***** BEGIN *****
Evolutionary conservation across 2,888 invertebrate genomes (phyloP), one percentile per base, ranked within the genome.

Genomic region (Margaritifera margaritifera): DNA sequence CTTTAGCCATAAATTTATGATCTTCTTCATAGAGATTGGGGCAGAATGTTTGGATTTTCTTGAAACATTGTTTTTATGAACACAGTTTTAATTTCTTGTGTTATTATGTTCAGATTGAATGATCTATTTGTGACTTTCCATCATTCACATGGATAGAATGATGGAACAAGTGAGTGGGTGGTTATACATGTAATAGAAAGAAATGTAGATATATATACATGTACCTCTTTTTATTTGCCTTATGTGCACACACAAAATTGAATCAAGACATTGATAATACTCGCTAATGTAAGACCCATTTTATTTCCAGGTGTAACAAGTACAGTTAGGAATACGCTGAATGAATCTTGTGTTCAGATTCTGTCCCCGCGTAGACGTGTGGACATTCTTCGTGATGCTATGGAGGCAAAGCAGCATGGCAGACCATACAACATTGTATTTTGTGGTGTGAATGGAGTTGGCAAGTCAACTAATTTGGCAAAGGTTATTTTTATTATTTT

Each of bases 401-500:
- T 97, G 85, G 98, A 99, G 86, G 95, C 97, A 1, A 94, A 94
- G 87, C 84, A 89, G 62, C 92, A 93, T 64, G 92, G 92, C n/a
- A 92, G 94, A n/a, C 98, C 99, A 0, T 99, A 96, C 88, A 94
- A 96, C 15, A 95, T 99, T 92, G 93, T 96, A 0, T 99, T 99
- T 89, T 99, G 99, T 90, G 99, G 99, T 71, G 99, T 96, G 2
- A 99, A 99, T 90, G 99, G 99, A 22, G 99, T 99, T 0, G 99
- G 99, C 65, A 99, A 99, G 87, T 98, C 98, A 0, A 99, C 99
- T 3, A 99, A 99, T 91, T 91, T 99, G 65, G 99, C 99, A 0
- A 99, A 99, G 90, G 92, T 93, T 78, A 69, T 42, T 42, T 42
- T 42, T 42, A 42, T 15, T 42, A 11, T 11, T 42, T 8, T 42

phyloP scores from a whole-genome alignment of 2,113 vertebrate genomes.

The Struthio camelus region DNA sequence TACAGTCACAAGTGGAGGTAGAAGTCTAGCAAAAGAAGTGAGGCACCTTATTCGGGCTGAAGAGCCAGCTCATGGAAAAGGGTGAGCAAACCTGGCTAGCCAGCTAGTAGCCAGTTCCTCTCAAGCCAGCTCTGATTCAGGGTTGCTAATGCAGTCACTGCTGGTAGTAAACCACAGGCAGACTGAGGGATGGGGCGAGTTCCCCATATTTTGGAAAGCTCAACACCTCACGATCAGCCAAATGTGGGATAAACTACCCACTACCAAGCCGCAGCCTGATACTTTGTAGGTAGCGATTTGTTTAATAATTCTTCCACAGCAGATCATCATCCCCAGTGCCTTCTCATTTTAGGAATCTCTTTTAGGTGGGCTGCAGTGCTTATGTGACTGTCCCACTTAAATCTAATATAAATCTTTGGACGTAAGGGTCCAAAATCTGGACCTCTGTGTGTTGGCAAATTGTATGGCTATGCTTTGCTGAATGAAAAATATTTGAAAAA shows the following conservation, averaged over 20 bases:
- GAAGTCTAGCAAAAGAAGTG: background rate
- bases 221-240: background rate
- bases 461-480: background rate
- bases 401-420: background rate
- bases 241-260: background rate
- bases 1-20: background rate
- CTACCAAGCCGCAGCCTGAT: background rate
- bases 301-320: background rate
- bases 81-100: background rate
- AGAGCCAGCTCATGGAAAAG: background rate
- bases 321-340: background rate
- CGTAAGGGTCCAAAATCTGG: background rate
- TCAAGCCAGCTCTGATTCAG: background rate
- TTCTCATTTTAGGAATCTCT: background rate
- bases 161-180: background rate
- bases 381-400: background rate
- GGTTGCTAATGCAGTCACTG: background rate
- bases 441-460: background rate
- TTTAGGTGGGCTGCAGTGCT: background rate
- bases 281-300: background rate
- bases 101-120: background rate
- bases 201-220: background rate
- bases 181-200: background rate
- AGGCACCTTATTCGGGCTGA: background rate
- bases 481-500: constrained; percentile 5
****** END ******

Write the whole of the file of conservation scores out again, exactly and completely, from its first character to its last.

Evolutionary conservation across 2,888 invertebrate genomes (phyloP), one percentile per base, ranked within the genome.

Genomic region (Margaritifera margaritifera): DNA sequence CTTTAGCCATAAATTTATGATCTTCTTCATAGAGATTGGGGCAGAATGTTTGGATTTTCTTGAAACATTGTTTTTATGAACACAGTTTTAATTTCTTGTGTTATTATGTTCAGATTGAATGATCTATTTGTGACTTTCCATCATTCACATGGATAGAATGATGGAACAAGTGAGTGGGTGGTTATACATGTAATAGAAAGAAATGTAGATATATATACATGTACCTCTTTTTATTTGCCTTATGTGCACACACAAAATTGAATCAAGACATTGATAATACTCGCTAATGTAAGACCCATTTTATTTCCAGGTGTAACAAGTACAGTTAGGAATACGCTGAATGAATCTTGTGTTCAGATTCTGTCCCCGCGTAGACGTGTGGACATTCTTCGTGATGCTATGGAGGCAAAGCAGCATGGCAGACCATACAACATTGTATTTTGTGGTGTGAATGGAGTTGGCAAGTCAACTAATTTGGCAAAGGTTATTTTTATTATTTT

Each of bases 401-500:
- T 97, G 85, G 98, A 99, G 86, G 95, C 97, A 1, A 94, A 94
- G 87, C 84, A 89, G 62, C 92, A 93, T 64, G 92, G 92, C n/a
- A 92, G 94, A n/a, C 98, C 99, A 0, T 99, A 96, C 88, A 94
- A 96, C 15, A 95, T 99, T 92, G 93, T 96, A 0, T 99, T 99
- T 89, T 99, G 99, T 90, G 99, G 99, T 71, G 99, T 96, G 2
- A 99, A 99, T 90, G 99, G 99, A 22, G 99, T 99, T 0, G 99
- G 99, C 65, A 99, A 99, G 87, T 98, C 98, A 0, A 99, C 99
- T 3, A 99, A 99, T 91, T 91, T 99, G 65, G 99, C 99, A 0
- A 99, A 99, G 90, G 92, T 93, T 78, A 69, T 42, T 42, T 42
- T 42, T 42, A 42, T 15, T 42, A 11, T 11, T 42, T 8, T 42

phyloP scores from a whole-genome alignment of 2,113 vertebrate genomes.

The Struthio camelus region DNA sequence TACAGTCACAAGTGGAGGTAGAAGTCTAGCAAAAGAAGTGAGGCACCTTATTCGGGCTGAAGAGCCAGCTCATGGAAAAGGGTGAGCAAACCTGGCTAGCCAGCTAGTAGCCAGTTCCTCTCAAGCCAGCTCTGATTCAGGGTTGCTAATGCAGTCACTGCTGGTAGTAAACCACAGGCAGACTGAGGGATGGGGCGAGTTCCCCATATTTTGGAAAGCTCAACACCTCACGATCAGCCAAATGTGGGATAAACTACCCACTACCAAGCCGCAGCCTGATACTTTGTAGGTAGCGATTTGTTTAATAATTCTTCCACAGCAGATCATCATCCCCAGTGCCTTCTCATTTTAGGAATCTCTTTTAGGTGGGCTGCAGTGCTTATGTGACTGTCCCACTTAAATCTAATATAAATCTTTGGACGTAAGGGTCCAAAATCTGGACCTCTGTGTGTTGGCAAATTGTATGGCTATGCTTTGCTGAATGAAAAATATTTGAAAAA shows the following conservation, averaged over 20 bases:
- GAAGTCTAGCAAAAGAAGTG: background rate
- bases 221-240: background rate
- bases 461-480: background rate
- bases 401-420: background rate
- bases 241-260: background rate
- bases 1-20: background rate
- CTACCAAGCCGCAGCCTGAT: background rate
- bases 301-320: background rate
- bases 81-100: background rate
- AGAGCCAGCTCATGGAAAAG: background rate
- bases 321-340: background rate
- CGTAAGGGTCCAAAATCTGG: background rate
- TCAAGCCAGCTCTGATTCAG: background rate
- TTCTCATTTTAGGAATCTCT: background rate
- bases 161-180: background rate
- bases 381-400: background rate
- GGTTGCTAATGCAGTCACTG: background rate
- bases 441-460: background rate
- TTTAGGTGGGCTGCAGTGCT: background rate
- bases 281-300: background rate
- bases 101-120: background rate
- bases 201-220: background rate
- bases 181-200: background rate
- AGGCACCTTATTCGGGCTGA: background rate
- bases 481-500: constrained; percentile 5